Originally Posted by Loki
I saw your posts saying that he didn't "shut him down," but I ask you: what are the implications of Air Seth's post (which you agreed with and later defended), which stated "I guess you forgot what KJ did to Jordan in the '93 Finals, then." What did he do, exactly? Hold him to 39 ppg on 49% shooting? Does that jibe with the tone of that quote?
You think it's a coincidence that Jordan's one sub-50% shooting game of the series (52.5% in the series excluding that game) came in a triple-OT thriller? Think it's a coincidence that he finished
game 3 hitting just 6 of his last 20 shot attempts after going 13-23 from the floor against KJ
through the first 3 quarters? And at least 9-10 of those 20 shots came in the final 2 OT's. Fatigue played a huge role, as much as you'd like to think otherwise.
How is 39 ppg on 49% not "at will"?
And I never said that Jordan constantly took KJ off the dribble (how could he when, on top of KJ being 5" shorter, he was handchecking/pushing Jordan on most of his drive attempts?), only that he did so "occasionally."
No, I definitely disagree with him on that count (about the series being in question). I was talking about KJ's performance vs. Jordan specifically, where he has taken a measured stance which is respectable. His stance does not have the same implications that Air Seth's original post (the one that you defended) does.
My point about the fatigue, though, is that most players' legs become tired in the fourth quarter and overtime, and their jumpers start missing. That's where they have to take the ball to the basket, but K.J. curtailed that option for Jordan, forcing Air to shoot jumpers instead. K.J.'s defense forced Jordan into lower percentage shots, especially given the time of the game. Also, even in Game Six, Jordan "only" shot .500 from the field, which was below his usual .520-.530-and-up range in the NBA Finals to that point.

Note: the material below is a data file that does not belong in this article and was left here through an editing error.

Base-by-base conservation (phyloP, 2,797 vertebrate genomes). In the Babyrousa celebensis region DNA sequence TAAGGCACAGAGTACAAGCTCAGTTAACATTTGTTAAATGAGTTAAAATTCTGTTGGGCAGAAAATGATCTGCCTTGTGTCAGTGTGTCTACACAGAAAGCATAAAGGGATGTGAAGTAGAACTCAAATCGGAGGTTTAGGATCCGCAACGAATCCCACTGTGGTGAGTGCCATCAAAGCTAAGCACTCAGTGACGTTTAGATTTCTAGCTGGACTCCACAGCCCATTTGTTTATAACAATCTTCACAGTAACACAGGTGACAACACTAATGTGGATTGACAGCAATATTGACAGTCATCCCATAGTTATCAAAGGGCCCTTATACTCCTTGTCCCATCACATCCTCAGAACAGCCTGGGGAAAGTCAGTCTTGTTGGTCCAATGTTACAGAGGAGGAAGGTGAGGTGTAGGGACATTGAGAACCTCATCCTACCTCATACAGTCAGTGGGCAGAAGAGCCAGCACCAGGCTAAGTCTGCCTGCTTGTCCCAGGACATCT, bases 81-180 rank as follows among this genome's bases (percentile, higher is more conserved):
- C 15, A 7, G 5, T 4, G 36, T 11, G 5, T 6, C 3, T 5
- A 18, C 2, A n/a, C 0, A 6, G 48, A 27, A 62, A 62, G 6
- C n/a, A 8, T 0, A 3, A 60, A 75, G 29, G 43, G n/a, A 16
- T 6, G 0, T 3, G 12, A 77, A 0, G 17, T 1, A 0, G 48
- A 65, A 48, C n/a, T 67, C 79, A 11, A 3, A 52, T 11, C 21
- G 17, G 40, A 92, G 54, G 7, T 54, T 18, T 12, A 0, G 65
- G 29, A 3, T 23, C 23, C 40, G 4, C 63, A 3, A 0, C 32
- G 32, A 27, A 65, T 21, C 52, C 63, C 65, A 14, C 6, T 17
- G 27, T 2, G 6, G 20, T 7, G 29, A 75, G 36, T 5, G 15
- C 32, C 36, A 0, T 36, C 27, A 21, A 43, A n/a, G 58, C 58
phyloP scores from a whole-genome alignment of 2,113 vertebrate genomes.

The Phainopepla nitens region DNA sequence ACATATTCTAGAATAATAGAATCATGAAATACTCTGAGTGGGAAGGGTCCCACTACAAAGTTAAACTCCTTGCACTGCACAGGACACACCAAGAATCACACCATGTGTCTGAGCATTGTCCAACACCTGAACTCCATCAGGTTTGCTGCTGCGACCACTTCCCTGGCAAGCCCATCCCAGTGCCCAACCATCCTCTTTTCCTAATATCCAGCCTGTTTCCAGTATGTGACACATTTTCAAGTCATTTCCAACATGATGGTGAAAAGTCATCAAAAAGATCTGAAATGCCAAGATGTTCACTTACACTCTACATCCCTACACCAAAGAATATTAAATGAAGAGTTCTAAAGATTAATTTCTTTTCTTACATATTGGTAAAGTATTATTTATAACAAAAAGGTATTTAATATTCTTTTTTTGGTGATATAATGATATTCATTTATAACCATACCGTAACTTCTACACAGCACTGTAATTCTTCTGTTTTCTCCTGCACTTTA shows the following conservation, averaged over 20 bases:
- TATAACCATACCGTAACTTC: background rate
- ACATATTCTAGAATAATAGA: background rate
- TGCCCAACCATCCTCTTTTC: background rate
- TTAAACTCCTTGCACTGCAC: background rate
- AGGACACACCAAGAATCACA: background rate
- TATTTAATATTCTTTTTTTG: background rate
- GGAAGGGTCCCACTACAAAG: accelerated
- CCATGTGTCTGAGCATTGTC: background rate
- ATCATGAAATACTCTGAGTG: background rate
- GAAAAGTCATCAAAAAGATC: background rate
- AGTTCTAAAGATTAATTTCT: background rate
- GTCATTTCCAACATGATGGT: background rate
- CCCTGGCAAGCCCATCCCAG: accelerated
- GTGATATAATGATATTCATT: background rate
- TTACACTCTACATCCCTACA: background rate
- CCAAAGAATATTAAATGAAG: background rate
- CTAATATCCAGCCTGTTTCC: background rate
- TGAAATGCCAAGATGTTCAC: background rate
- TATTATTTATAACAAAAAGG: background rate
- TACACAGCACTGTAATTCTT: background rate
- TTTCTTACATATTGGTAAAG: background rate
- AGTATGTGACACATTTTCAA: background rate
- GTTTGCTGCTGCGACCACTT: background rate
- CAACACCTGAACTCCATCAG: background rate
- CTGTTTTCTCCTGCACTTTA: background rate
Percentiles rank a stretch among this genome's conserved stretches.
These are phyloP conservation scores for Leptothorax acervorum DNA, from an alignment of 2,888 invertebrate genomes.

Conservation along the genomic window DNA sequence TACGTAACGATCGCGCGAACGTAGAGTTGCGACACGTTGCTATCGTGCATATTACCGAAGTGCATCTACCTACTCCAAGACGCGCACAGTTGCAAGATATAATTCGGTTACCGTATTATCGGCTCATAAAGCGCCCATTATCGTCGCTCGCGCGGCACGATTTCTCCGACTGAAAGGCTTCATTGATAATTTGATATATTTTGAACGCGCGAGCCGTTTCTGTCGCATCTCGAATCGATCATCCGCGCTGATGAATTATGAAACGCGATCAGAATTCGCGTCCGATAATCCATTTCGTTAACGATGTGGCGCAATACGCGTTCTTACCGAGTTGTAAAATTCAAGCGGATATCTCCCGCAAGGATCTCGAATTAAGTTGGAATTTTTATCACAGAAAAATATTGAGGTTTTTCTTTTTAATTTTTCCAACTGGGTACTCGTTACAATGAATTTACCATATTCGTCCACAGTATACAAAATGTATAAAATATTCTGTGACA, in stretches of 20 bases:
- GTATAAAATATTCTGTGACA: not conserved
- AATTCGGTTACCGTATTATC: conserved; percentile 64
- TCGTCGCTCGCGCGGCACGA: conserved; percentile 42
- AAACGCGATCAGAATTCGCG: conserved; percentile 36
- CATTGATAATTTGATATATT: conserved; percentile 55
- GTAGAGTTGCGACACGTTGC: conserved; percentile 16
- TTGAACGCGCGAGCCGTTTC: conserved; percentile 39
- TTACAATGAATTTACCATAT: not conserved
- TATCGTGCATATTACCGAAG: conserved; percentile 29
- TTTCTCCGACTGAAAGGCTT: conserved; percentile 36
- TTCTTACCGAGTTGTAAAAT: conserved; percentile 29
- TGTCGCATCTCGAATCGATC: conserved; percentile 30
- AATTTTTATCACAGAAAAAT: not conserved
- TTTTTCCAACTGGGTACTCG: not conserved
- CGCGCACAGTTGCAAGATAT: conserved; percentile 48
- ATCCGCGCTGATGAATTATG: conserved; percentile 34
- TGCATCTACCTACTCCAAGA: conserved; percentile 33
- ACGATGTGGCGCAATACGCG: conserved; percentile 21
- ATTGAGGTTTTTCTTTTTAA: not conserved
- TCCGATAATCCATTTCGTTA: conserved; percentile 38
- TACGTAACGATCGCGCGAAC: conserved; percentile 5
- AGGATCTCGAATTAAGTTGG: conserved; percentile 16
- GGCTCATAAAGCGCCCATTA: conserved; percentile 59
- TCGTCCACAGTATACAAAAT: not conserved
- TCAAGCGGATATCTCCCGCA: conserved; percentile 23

Regarding Jordan's driving game, K.J. may have used hand-checking (a legal maneuver back then and a tactic that Jordan also employed), but the main reason for his success in that area was his ability to move his feet and employ his lateral quickness.
And again, overall Jordan scored consistently on K.J., but not quite as consistently as he had against others in the NBA Finals in the early nineties. Whether shooting a bit below 50% constitutes "at will" scoring merely depends on one's perspective and the relative context. The point is that Jordan was a machine either way, but K.J. made that machine hum at a slightly lower roar, thus giving the Suns a chance to win the series. There's no way that K.J. could turn off the machine, of course. As I said, it's like the Bill Russell-versus-Wilt Chamberlain matchup: make the superstar work a little harder for his points and hunker down everywhere else.
As for the series being in question, we may be looking at it from different angles, but you have to admit that it came within an eyelash of a Game Seven in Phoenix. The Suns were leading 98-94 with less than a minute left in Game Six and 98-96 under ten seconds. If the Suns hang on there and go to a Game Seven at home (and the Bulls were clearly tired), then who knows what happens.